Behavioral Ecology and Sociobiology

, Volume 54, Issue 6, pp 601–610 | Cite as

A test of the "dear enemy effect" in the strawberry dart-poison frog (Dendrobates pumilio)

  • Mark A. BeeEmail author
Original Article


Some territorial animals exhibit a form of social recognition, commonly termed the "dear enemy effect", in which territory residents display lower levels of aggression toward familiar neighbors compared to unfamiliar individuals who are non-territorial "floaters". Despite the widespread occurrence of territorial social systems and use of acoustic signals for communication in anuran amphibians, only two previous studies have demonstrated vocally mediated dear enemy behavior in a territorial frog. In this study, I conducted neighbor-stranger discrimination playback experiments in a third species of territorial frog, the strawberry dart-poison frog, Dendrobates pumilio (Anura, Dendrobatidae). In the first experiment (n=24), I broadcast the calls of a subject's nearest neighbor and the calls of an unfamiliar individual from the approximate midpoint between the subject's and the neighbor's territories. Although males responded to the stimuli, they did not exhibit differential responses to the calls of neighbors and strangers. In a second experiment (n=22), I broadcast the calls of a neighbor and a stranger to subjects through a speaker located in the approximate center of the neighbor's territory. Males also responded to the playback, although less intensely than in the first experiment, but no discrimination between the calls of neighbors and strangers was found. Thus, territorial males of the strawberry dart-poison frog appear not to discriminate behaviorally between the advertisement calls of neighbors and strangers. Several proximate and ultimate-level hypotheses for this lack of vocally mediated neighbor-stranger discrimination are discussed.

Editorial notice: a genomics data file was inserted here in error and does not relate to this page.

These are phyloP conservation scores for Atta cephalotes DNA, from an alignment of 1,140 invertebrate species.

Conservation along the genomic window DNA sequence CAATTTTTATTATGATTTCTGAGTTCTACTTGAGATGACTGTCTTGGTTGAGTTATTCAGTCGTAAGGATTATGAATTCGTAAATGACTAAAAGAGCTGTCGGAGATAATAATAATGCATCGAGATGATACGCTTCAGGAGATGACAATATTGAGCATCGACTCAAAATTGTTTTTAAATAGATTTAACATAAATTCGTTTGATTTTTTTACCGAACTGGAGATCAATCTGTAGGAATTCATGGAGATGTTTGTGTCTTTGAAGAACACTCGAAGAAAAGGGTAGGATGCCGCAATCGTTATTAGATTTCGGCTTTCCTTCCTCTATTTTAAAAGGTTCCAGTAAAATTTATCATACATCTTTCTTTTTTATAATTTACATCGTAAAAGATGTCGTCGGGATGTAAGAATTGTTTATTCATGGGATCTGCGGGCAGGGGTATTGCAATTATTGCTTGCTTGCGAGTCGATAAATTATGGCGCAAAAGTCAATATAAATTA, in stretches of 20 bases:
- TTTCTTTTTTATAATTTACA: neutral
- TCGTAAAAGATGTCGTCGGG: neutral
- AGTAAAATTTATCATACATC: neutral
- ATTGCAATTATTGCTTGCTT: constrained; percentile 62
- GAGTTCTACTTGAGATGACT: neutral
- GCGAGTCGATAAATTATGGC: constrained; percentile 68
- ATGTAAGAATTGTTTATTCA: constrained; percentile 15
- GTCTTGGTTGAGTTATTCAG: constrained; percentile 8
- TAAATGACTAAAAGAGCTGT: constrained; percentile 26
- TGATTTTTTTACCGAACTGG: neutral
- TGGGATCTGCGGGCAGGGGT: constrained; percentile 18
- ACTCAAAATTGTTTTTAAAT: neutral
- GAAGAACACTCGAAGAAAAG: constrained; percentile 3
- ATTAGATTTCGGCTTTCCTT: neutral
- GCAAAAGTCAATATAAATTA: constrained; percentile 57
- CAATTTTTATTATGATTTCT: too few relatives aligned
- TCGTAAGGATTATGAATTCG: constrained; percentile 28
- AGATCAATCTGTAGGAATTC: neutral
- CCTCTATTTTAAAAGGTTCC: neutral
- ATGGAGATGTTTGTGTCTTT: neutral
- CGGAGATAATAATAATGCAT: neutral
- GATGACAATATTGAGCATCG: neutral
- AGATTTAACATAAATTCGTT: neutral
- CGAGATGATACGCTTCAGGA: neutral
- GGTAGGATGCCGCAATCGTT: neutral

Dear enemy effect Neighbor recognition Territorial aggression Dart-poison frog Dendrobates pumilio 



I thank John Christy, Luis Mao, Carlos Dixon, and Enrike Downer for logistical support in Panama, Carl Gerhardt for equipment, and Sarah Humfeld, Vince Marshall, Stephanie Palmer, and Sandra Blumenrath for comments on earlier versions of the manuscript. The author was supported by a Doctoral Dissertation Improvement Grant from the National Science Foundation and a Short-term Fellowship from the Smithsonian Tropical Research Institute. The research in this study was approved by the University of Missouri IACUC (protocol no. 3479) and the Republic de Panama Instituto Nacional de Recursos Naturales Renovable (permit no. 26-200) and complies with all of the laws of the United States of America and Panama.


  1. Baugh JR, Forester DC (1994) Prior residence effect in the dart-poison frog, Dendrobates pumilio. Behavior 131:207–224Google Scholar
  2. Bee MA (2003) Experience-based plasticity of acoustically evoked aggression in a territorial frog. J Comp Physiol A 189:485–496Google Scholar
  3. Bee MA, Gerhardt HC (2001a) Neighbour-stranger discrimination by territorial male bullfrogs (Rana catesbeiana). I. Acoustic basis. Anim Behav 62:1129–1140Google Scholar